“Try to scare me, Dad…”
This is a fun little game that my daughter tries to play with me.
“You didn’t scare me… Try again.”
She doesn’t understand that this game almost never works, so she gets frustrated.. I’m hardly ever successful in scaring her when she prompts me to.
(Yes, if I escalate my scare tactics, I can get a bit of a jump from her. But not much.)
It’s a universal truth…
When you’re expecting it, you’re essentially unscarable.
(Now, I have to say, the best horror films are really good at scaring the sh*t out of you even when you know someone’s going to jump out from behind the GAHHH!)
Maybe this is the ‘service’ our fears provide. If we’re expecting something horrible, it can’t scare us very bad. So we live expecting the worst (so that, if/when it happens, we’ll be less shocked).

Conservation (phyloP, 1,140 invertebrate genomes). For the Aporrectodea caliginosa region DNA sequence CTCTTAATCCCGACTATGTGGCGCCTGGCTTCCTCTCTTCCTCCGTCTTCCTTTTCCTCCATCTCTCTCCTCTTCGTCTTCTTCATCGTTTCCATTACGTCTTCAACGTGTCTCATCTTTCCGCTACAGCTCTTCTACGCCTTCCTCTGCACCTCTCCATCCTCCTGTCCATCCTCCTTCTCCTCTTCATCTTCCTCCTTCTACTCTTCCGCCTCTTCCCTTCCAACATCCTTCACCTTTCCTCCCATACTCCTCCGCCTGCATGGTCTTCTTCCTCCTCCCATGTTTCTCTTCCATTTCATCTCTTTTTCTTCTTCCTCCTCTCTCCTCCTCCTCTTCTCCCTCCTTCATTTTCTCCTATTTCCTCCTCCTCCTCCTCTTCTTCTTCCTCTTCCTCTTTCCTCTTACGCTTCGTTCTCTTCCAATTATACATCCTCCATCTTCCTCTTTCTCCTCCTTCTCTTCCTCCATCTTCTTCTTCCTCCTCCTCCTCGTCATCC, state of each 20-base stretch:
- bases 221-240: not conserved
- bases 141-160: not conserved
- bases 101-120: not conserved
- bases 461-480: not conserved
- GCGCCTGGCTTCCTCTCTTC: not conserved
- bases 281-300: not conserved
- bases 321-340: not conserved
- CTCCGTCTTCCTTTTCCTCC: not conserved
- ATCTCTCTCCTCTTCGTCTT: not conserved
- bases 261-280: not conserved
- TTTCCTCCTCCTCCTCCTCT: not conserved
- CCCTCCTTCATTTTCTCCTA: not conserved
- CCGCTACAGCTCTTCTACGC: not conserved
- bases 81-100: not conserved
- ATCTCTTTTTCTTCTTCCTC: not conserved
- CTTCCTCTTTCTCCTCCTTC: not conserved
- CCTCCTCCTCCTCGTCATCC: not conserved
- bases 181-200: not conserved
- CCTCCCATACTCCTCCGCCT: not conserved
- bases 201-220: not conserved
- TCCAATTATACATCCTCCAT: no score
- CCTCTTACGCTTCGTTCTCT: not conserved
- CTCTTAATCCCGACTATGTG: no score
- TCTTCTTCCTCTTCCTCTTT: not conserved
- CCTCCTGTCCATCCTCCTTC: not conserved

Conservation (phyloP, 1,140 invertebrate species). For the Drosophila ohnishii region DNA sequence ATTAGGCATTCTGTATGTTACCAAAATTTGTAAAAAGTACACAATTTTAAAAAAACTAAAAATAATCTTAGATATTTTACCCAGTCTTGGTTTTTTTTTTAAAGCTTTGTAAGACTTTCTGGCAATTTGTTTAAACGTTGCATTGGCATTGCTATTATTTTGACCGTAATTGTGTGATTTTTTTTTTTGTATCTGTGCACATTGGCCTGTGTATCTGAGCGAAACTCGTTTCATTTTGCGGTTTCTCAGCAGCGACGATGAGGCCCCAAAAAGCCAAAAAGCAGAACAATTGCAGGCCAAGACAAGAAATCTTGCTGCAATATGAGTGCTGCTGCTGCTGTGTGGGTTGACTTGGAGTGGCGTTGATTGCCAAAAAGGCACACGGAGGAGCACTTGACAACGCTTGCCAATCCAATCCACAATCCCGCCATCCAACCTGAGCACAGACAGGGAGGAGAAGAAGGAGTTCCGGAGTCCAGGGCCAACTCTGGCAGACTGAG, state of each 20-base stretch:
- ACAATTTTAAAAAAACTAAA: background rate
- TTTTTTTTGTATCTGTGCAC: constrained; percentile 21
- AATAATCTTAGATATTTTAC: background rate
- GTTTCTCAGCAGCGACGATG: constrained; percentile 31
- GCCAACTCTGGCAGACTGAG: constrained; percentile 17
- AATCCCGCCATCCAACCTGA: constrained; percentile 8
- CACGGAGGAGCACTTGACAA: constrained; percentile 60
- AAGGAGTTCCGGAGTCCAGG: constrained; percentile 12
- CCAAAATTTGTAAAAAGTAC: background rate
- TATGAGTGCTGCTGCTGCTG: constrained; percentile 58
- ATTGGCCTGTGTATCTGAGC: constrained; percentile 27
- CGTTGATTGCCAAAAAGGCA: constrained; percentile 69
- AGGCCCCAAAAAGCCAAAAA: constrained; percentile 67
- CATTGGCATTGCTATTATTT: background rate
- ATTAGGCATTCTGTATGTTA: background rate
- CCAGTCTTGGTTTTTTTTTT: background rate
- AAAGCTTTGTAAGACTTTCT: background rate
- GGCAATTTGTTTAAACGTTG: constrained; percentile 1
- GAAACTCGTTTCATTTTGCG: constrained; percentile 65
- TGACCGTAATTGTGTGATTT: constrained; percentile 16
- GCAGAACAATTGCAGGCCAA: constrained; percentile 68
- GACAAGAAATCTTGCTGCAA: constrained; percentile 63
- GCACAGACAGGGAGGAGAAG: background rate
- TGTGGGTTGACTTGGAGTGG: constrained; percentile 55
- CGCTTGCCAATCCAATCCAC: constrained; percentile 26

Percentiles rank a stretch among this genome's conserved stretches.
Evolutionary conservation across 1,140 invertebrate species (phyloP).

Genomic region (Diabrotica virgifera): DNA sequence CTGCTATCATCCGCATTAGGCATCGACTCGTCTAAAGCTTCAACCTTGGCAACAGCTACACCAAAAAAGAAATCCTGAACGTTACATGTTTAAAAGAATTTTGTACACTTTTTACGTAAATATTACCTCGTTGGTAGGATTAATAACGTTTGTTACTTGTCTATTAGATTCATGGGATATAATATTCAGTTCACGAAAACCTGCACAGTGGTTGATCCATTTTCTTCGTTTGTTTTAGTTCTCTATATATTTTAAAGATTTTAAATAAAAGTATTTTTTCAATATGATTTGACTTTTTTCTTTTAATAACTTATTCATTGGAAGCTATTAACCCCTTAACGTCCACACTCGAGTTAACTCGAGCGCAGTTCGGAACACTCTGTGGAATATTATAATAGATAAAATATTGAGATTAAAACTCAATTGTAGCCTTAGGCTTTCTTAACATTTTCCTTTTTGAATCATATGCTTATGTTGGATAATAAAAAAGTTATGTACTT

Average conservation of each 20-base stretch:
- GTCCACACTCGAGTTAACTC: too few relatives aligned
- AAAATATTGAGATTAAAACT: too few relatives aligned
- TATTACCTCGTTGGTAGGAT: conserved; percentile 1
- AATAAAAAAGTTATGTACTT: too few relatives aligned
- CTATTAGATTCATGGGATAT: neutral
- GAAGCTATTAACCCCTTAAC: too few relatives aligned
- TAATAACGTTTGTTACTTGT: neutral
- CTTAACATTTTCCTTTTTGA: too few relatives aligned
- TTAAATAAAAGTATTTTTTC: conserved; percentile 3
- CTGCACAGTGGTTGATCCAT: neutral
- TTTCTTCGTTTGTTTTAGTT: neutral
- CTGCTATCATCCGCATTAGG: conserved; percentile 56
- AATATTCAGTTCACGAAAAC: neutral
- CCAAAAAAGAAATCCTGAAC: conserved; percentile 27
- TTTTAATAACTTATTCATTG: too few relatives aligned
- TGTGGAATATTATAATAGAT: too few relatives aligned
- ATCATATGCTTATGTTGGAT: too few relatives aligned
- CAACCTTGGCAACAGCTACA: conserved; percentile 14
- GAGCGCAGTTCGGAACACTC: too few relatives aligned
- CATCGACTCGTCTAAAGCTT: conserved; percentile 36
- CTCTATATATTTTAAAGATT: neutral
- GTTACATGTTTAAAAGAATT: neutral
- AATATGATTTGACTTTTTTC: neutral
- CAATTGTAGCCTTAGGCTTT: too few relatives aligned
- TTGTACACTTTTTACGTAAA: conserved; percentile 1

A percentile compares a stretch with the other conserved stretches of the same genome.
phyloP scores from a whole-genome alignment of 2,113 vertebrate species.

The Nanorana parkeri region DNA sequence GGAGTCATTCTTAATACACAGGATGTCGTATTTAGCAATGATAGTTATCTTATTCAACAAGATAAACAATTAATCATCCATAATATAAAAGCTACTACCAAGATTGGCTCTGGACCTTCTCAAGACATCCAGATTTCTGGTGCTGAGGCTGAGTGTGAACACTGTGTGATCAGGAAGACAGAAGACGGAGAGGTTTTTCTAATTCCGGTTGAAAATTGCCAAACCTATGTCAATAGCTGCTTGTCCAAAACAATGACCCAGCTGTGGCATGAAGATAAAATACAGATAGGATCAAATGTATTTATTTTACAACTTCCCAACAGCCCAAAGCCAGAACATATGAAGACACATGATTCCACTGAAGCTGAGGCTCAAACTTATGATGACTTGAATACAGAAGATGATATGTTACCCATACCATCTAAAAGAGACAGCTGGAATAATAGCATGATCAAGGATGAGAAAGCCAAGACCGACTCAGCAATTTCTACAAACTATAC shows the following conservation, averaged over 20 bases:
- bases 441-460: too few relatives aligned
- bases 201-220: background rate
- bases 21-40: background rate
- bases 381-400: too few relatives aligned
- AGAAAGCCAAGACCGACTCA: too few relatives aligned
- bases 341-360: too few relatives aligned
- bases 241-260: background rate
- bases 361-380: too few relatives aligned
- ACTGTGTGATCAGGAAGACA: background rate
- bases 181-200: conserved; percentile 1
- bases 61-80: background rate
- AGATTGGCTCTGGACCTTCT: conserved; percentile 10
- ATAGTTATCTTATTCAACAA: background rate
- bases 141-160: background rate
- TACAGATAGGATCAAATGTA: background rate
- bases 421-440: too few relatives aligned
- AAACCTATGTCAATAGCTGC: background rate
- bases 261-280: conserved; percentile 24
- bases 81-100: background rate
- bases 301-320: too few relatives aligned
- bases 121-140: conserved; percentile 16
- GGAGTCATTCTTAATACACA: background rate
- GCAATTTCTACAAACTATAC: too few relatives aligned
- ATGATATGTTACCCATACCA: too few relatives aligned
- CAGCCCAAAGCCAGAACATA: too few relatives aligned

Only thing is, meanwhile, we work and live in a fearful and defensive inner world.
Oh, the client won’t like that. They’re going to tell me how horrible I am, so I may as well round the edges and make this thing mediocre now.
I’m never gonna get hired doing that thing I’ve dreamed about since 9th grade. It’s probably a path littered with disappointment and poverty and despair. I’ll just get this here job doing what I always have until I get that call one day out of the blue.
I really want to tell her how much I appreciate her, but she’ll probably just see it as patronizing and inauthentic.
You gotta let yourself be scared. Stop prepping yourself for the imaginary man lurking in the shadows.
If he jumps out, deal with him.
But until then, don’t let the illusion of him determine your path.